In Kabul, there were bullets in the squash court, three in the bedroom, three near my bed, three in our bathroom, one missing the minister by six inches. The gardener has continued to drive his two donkeys about our garden with complete unconcern, but the day has come when only one donkey is left.
This was Lady Humphrey writing at the end of 1928 as Habibullah Kalakani, or Bacha Saqao, with the help of Afghan tribes who opposed modernisation in Afghanistan, drove down on Kabul to depose the king, Amanullah Khan. Nine months later Kalakani was removed by the pro-British Mohammed Nadir Khan. The building programme at the British embassy, from where Lady Humphrey was writing, began again. Mangoes were being flown in from Bombay - how excessive was that? Aghanistan exported fruit to India. In 1959 there was in the country, on the order of the king, a formal lifting of the veil for women in Afghanistan. In the 1960s women were given the vote.
John Simpson, the BBC's world affairs editor recently said in summing up at the withdrawal of Nato troops, that he had visited Afghanistan since the early 1980s and the Soviet occupation, and that he thought there were finally reasons for hope for the country.
Perhaps the most effective change for Afghanistan - or Kabul at least - has been the arrival of the world wide web and mobile phones. There are a reported 17 million mobile phones in Afghanistan, for a population of 30m. There is facebook and twitter enthusiastically used by politicians, warlords, and the Taliban as well as by civil society.
Outside of this between 2001-1014, for the third decade since 1979, Afghanistan again went through the mill of foreign invasion.
The amount of money, so little of which benefitted the Afghan people, spent by the US was recently relayed by Rory Stewart in a review of Anand Gopal's No Good Men Among the Living for the New York Review of Books at $1 trillion; the 13 year spending on the war by the UK around £19bn. [There are other figures: Christina Lamb in an article for the Sunday Times in April this year quoted $1trillion and in the same article $1.6 trillion; William Dalrymple in the Daily Mail in 2010, before the surge, a more modest US $80bn.] The most shocking, haunting report I saw through the whole war was on UK's Channel 4 News in July 2012: keeping the Nato supply lines going fell to Afghan drivers desperate to feed their families and so desperate enough to make the journey in trucks week in week out from Kabul to Helmand, high on opiates, to be constantly blown off the road by the Taliban.
Meanwhile, for the public in the UK and US it still remains unclear why we were in Afghanistan: so too for the media who covered it, and many politicians. Once in 2008 the Mail on Sunday, in the family magazine that accompanies it, I thought I found the answer. It was the military wives talking. One said "he [my husband] says we're in Afghanistan to protect the subcontinent". Not so far-fetched, perhaps, if you see it as a pattern of proxy wars, that the US was infact at war with Saudi Arabia, it's oil-producer, but discreetly, off the beaten track, in Afghanistan.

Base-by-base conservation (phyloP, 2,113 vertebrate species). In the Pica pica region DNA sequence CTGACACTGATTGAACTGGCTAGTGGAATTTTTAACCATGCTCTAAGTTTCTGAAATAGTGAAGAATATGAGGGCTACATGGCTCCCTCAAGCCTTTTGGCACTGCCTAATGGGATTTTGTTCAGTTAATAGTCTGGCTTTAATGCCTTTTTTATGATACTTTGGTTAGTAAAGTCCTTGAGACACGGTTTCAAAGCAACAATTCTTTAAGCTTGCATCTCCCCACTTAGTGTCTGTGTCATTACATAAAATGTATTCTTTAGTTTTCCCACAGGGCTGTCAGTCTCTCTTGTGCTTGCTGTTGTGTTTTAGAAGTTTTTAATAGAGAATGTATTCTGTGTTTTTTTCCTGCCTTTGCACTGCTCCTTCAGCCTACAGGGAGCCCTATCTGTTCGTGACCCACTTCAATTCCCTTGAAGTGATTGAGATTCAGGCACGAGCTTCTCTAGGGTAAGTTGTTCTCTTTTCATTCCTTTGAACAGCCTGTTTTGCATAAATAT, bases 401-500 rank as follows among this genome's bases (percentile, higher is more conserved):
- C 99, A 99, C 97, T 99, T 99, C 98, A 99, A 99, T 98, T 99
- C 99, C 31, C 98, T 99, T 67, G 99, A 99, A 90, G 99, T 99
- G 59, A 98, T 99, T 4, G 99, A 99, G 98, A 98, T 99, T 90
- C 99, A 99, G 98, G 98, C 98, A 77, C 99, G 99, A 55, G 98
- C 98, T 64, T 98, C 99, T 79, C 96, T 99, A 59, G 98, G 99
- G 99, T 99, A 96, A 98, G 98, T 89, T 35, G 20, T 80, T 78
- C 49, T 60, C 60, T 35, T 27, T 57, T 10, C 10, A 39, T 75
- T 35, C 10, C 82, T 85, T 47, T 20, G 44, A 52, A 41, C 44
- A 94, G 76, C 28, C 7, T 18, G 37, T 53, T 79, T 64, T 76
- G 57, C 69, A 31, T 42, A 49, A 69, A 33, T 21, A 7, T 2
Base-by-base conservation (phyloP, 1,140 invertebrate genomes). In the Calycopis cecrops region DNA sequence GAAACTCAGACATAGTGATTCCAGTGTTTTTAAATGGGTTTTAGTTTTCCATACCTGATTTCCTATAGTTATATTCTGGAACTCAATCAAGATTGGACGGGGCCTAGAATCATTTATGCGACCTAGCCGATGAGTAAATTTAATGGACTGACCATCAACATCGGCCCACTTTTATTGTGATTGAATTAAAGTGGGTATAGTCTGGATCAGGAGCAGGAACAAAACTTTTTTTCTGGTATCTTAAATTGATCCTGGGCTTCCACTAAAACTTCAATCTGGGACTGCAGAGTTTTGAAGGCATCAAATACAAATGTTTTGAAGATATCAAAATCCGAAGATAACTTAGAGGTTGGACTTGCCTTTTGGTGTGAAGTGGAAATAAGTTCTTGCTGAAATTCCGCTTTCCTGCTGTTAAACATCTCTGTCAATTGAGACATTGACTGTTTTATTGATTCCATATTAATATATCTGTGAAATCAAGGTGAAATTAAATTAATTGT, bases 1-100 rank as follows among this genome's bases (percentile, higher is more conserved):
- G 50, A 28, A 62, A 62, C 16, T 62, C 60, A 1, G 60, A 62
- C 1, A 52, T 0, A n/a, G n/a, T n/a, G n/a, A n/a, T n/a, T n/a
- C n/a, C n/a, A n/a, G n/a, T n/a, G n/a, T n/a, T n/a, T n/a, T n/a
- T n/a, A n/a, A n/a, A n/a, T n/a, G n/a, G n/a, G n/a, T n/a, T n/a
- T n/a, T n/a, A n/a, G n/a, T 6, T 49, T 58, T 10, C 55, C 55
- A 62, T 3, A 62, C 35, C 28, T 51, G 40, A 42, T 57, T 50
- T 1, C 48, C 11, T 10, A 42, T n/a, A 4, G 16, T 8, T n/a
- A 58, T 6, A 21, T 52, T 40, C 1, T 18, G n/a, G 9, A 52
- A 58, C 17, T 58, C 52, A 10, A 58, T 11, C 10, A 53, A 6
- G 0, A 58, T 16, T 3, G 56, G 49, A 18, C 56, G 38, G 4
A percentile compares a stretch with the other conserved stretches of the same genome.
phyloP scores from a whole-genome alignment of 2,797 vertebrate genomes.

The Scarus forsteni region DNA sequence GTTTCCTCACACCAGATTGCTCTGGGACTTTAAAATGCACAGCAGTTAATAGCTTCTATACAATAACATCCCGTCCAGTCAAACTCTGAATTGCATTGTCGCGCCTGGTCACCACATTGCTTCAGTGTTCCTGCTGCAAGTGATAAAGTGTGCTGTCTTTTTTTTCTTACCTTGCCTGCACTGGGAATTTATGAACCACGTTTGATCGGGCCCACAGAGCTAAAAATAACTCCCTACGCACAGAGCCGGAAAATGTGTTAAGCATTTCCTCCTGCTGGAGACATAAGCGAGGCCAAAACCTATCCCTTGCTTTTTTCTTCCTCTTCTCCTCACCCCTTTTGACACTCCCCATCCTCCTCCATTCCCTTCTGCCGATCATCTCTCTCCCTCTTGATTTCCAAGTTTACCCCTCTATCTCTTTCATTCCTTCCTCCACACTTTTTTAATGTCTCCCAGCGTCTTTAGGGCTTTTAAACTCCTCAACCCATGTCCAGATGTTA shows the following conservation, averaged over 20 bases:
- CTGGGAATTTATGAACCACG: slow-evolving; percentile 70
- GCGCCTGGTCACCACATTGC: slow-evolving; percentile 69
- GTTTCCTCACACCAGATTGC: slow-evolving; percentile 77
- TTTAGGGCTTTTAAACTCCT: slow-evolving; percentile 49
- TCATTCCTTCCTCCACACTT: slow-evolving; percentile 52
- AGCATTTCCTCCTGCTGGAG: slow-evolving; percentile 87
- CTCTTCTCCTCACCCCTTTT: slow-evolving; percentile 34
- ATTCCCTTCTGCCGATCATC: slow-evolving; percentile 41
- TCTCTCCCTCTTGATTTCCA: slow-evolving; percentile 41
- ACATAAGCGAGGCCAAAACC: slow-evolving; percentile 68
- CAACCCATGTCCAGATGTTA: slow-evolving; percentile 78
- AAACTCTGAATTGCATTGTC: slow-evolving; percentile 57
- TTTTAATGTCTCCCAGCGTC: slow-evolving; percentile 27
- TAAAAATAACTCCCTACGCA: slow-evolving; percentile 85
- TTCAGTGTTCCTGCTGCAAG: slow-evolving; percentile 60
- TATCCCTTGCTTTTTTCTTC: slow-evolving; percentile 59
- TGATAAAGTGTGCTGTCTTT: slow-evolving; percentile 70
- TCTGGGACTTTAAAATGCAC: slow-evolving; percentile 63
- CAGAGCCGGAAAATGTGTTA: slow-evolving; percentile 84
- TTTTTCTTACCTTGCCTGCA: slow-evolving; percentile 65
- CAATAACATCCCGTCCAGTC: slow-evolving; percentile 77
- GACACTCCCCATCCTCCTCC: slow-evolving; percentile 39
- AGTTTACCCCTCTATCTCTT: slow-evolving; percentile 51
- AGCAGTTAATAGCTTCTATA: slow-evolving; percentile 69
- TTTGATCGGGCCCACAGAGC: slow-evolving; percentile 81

As with Iraq, the US never considered the obvious: go in, drive the Taliban regime from Kabul and go. How much more effective it might have been if the invasion-liberation of late 2001 had been followed by a pull-out in 2004 when Afghanistan had a stable currency, millions more children in school, a better health system, elected parliament, no Al Qaeda and almost no Taliban.
Most significantly the business of war became a huge strategic trap. The Taliban initially melted away in Afghanistan on the arrival of the US and the Nato coalition because there was an agenda to create a cash-cow: vast amounts of money paid by Washington to the Pakistan military to guarantee supply routes to fight a Taliban funded by Gulf money, and mostly directed from Rawalpindi GHQ. From 1979 by backing a mujahideen response to the Soviet invasion of Afghanistan, Washington had created the Frankenstein they were now fighting, post 9/11 when suicide pilots of Saudi nationality flew into the World Trade Centre.
Between the two lay the great US mistake: after the Taliban (backed by the Pakistan military) took Kabul in 1992 - Amnesty estimated that the cost was 25,000 civilian lives - the Clinton administration turned a blind eye, their position that the Taliban were alright to fill this gap because they were (Sunni) Pushtun, and hostile to (Shia) Iran. The Nineties in Afghanistan were a time of the rise of the powerful war lords, always on the look-out for foreign sponsors and unable to function without their funding.
In three decades the most steady policy always came from Pakistan's military, who had vested interests in Afghanistan. "The West think they can use the fundamentalists as cannon fodder - they were all right to win the war but not to run the future Afghanistan. Well, we will not allow that," said Hamid Gul, the ISI chief in 1988. The vast financial support that Washington granted to the Rawalpindi military equally had the effect of crippling democracy in Pakistan in the 1990.